Earnings in RMB

Rate Applicable to Income Level (%)



1,501 4,500


4,501 9,000


9,001 35,000


35,001 55,000


55,001 80,000


80,001 and above



Note that there is a monthly standard deduction for foreign nationals of RMB 4,800.


Your employer should withhold taxes on a monthly basis. For income on stocks or investments, you will need to get in touch with a Chinese tax expert, as there are complex rules regarding taxation of foreign nationals.


There are some allowable deductions to income, but you will need to submit relevant documents to the tax authorities for registration. You will also need to submit registration papers to enjoy any benefits of the US China tax treaty on your US tax for expats.


US China Tax Treaty


The US and China have a tax treaty in place, which is helpful when determining which country should be paid specific taxes and at what point those taxes should be paid.  The US China tax treaty is an expats guide to ensuring the taxes are paid to the right country.  Note that you need to register with the tax authorities of China in order to take advantage of any of the benefits of the treaty. If you are unsure of the language in the treaty or have any other questions, be sure to talk to a tax advisor to ensure the correct taxes are paid to the correct country.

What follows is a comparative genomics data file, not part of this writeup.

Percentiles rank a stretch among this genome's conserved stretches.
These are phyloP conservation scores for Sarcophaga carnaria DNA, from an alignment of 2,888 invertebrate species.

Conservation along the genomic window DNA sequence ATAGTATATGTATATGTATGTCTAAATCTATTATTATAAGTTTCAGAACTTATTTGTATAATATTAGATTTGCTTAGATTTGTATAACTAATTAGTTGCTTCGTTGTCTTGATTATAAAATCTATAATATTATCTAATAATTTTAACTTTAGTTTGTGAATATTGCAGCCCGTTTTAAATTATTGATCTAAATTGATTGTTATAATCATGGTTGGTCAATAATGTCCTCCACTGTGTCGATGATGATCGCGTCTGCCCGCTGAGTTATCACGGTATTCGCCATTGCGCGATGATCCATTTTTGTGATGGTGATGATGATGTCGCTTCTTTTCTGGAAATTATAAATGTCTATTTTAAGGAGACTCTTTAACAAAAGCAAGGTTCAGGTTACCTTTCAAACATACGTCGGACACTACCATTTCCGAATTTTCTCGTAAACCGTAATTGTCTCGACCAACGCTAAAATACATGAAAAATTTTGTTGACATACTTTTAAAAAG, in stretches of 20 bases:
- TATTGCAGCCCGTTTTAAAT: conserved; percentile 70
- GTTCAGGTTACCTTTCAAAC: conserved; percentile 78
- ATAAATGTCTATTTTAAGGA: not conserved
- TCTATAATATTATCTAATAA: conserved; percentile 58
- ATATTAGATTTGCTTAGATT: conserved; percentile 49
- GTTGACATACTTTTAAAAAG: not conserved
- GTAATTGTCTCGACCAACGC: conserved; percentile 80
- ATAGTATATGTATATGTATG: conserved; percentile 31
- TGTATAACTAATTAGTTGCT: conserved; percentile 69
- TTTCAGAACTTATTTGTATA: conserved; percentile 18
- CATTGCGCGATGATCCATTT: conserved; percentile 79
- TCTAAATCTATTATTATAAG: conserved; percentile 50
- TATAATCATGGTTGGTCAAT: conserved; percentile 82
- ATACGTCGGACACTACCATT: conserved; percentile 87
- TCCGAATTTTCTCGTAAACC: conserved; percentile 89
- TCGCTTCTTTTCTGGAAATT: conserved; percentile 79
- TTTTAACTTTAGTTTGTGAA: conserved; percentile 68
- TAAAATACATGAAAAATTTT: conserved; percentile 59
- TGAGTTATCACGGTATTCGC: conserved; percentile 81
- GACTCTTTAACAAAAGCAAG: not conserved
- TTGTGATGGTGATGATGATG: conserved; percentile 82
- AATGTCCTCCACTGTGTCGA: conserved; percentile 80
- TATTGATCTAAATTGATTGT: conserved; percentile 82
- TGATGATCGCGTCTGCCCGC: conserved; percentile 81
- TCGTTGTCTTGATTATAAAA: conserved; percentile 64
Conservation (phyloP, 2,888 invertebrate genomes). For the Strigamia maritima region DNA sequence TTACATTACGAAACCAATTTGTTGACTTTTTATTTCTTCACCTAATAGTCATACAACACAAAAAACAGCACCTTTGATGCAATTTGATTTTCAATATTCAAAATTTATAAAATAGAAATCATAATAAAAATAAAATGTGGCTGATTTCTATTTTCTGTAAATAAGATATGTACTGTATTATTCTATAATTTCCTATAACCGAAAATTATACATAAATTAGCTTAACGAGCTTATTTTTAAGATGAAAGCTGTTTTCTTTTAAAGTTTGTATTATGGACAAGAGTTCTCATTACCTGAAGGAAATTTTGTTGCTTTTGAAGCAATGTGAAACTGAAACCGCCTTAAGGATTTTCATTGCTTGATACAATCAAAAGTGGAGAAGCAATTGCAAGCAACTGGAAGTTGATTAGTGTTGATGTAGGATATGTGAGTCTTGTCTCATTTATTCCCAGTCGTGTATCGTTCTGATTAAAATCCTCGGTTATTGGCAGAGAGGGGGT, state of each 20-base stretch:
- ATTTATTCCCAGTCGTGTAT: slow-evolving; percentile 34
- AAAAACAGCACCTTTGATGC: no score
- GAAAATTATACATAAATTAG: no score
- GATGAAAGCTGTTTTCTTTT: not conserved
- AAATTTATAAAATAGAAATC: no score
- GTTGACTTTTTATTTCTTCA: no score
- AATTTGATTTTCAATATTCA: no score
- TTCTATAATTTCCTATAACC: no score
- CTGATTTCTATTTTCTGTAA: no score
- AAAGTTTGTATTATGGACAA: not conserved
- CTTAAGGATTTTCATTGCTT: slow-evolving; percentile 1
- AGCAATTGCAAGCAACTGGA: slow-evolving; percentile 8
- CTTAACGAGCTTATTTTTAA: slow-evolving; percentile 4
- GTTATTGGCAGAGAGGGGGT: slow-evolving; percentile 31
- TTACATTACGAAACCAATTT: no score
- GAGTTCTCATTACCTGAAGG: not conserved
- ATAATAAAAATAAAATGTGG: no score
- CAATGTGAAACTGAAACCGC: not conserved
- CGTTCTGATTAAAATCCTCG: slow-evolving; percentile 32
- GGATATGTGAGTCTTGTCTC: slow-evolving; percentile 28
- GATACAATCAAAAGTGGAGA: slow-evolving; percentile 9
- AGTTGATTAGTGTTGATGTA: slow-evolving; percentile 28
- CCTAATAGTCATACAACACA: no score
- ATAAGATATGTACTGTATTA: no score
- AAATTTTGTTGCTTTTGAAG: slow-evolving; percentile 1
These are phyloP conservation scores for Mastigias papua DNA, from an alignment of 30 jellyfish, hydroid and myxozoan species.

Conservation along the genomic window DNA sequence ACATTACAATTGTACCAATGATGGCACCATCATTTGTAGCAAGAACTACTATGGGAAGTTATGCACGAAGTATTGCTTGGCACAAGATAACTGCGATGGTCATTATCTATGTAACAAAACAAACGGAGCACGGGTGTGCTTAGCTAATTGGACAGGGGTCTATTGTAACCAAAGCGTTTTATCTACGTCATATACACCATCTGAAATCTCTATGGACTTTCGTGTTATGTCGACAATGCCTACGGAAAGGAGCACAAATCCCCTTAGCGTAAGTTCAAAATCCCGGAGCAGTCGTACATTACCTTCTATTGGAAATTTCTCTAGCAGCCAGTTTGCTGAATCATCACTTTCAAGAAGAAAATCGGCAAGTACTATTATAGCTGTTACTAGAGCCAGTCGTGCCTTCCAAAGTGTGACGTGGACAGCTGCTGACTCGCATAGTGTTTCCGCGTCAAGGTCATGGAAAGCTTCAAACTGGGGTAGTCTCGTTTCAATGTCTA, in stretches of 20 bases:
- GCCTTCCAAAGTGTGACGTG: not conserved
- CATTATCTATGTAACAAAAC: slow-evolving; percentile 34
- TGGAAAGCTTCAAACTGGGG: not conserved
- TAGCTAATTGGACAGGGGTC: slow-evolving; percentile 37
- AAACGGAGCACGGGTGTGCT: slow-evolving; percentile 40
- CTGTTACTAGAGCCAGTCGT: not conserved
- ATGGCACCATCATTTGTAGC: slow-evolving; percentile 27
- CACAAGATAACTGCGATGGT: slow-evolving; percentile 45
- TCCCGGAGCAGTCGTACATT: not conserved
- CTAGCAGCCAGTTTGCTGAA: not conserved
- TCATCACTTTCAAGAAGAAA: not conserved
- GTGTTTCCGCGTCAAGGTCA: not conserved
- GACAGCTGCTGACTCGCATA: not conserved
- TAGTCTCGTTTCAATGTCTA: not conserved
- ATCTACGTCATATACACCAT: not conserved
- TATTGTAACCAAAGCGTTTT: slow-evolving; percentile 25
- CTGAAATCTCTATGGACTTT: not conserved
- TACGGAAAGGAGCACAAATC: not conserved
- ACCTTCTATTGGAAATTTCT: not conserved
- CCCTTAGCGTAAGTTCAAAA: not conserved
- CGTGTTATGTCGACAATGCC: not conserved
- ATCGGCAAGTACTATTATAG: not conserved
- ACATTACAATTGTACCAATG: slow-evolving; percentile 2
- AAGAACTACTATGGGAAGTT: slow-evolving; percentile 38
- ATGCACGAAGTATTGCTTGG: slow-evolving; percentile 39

China Tax Due Date


Being aware of the tax dates in China is important, because they are different than the deadlines for your US expat taxes. For example, you will need to file your Chinese tax return before you file your US tax for expats.


The tax year in China is the same as the United States: January 1st through December 31st. Unlike US taxes, Chinese taxes must be filed with the State Administration of Taxation by March 31st. China does not offer extensions for any taxpayers and does apply penalties in the event of a late filing.


Your employer will be required to file taxes for you on a monthly basis.  Employees are also required to file a return if you meet the following criteria:


-    Have more than one Chinese employer

-    Have income earned in China from which taxes were not withheld

-    Have an annual income of RMB 120,000 or more


If a taxpayer is not living in China, they are exempt from filing Chinese tax returns if they were not in China for the entire tax year.


Social Security in China


China requires that foreign nationals participate in Chinas social insurance system without details on what types of insurance foreign nationals are obligated to contribute to, what benefits foreign nationals will be eligible for, or what amount can be withdrawn by foreign nationals in the case that they no longer live or work in China.